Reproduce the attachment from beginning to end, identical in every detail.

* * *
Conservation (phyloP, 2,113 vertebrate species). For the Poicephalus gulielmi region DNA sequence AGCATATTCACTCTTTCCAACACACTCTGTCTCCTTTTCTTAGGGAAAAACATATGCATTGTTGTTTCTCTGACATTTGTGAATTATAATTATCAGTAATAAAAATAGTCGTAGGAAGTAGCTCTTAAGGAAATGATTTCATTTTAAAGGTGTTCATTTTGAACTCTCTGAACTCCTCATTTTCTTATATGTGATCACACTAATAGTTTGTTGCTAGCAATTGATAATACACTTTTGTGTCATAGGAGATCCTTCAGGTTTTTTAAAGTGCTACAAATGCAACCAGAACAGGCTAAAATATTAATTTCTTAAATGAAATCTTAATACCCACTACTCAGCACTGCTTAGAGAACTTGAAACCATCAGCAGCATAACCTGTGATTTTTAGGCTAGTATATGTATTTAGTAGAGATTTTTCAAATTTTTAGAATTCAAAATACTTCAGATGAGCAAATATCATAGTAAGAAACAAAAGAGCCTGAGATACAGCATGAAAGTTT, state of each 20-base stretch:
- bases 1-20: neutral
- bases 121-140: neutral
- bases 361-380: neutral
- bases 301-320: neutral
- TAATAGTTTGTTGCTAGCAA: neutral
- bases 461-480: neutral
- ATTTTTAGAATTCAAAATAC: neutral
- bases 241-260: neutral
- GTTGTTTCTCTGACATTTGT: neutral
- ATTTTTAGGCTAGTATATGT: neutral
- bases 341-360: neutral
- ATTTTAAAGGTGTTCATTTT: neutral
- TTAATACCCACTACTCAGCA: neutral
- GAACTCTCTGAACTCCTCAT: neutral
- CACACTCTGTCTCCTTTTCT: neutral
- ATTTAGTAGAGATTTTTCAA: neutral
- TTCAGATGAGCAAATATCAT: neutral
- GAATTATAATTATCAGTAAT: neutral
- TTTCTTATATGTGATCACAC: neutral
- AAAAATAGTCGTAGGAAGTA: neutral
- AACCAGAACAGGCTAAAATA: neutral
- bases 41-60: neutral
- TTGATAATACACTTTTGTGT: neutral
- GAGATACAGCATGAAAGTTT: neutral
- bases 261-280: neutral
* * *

Conservation (phyloP, 2,113 vertebrate species). For the Poicephalus gulielmi region DNA sequence AGCATATTCACTCTTTCCAACACACTCTGTCTCCTTTTCTTAGGGAAAAACATATGCATTGTTGTTTCTCTGACATTTGTGAATTATAATTATCAGTAATAAAAATAGTCGTAGGAAGTAGCTCTTAAGGAAATGATTTCATTTTAAAGGTGTTCATTTTGAACTCTCTGAACTCCTCATTTTCTTATATGTGATCACACTAATAGTTTGTTGCTAGCAATTGATAATACACTTTTGTGTCATAGGAGATCCTTCAGGTTTTTTAAAGTGCTACAAATGCAACCAGAACAGGCTAAAATATTAATTTCTTAAATGAAATCTTAATACCCACTACTCAGCACTGCTTAGAGAACTTGAAACCATCAGCAGCATAACCTGTGATTTTTAGGCTAGTATATGTATTTAGTAGAGATTTTTCAAATTTTTAGAATTCAAAATACTTCAGATGAGCAAATATCATAGTAAGAAACAAAAGAGCCTGAGATACAGCATGAAAGTTT, state of each 20-base stretch:
- bases 1-20: neutral
- bases 121-140: neutral
- bases 361-380: neutral
- bases 301-320: neutral
- TAATAGTTTGTTGCTAGCAA: neutral
- bases 461-480: neutral
- ATTTTTAGAATTCAAAATAC: neutral
- bases 241-260: neutral
- GTTGTTTCTCTGACATTTGT: neutral
- ATTTTTAGGCTAGTATATGT: neutral
- bases 341-360: neutral
- ATTTTAAAGGTGTTCATTTT: neutral
- TTAATACCCACTACTCAGCA: neutral
- GAACTCTCTGAACTCCTCAT: neutral
- CACACTCTGTCTCCTTTTCT: neutral
- ATTTAGTAGAGATTTTTCAA: neutral
- TTCAGATGAGCAAATATCAT: neutral
- GAATTATAATTATCAGTAAT: neutral
- TTTCTTATATGTGATCACAC: neutral
- AAAAATAGTCGTAGGAAGTA: neutral
- AACCAGAACAGGCTAAAATA: neutral
- bases 41-60: neutral
- TTGATAATACACTTTTGTGT: neutral
- GAGATACAGCATGAAAGTTT: neutral
- bases 261-280: neutral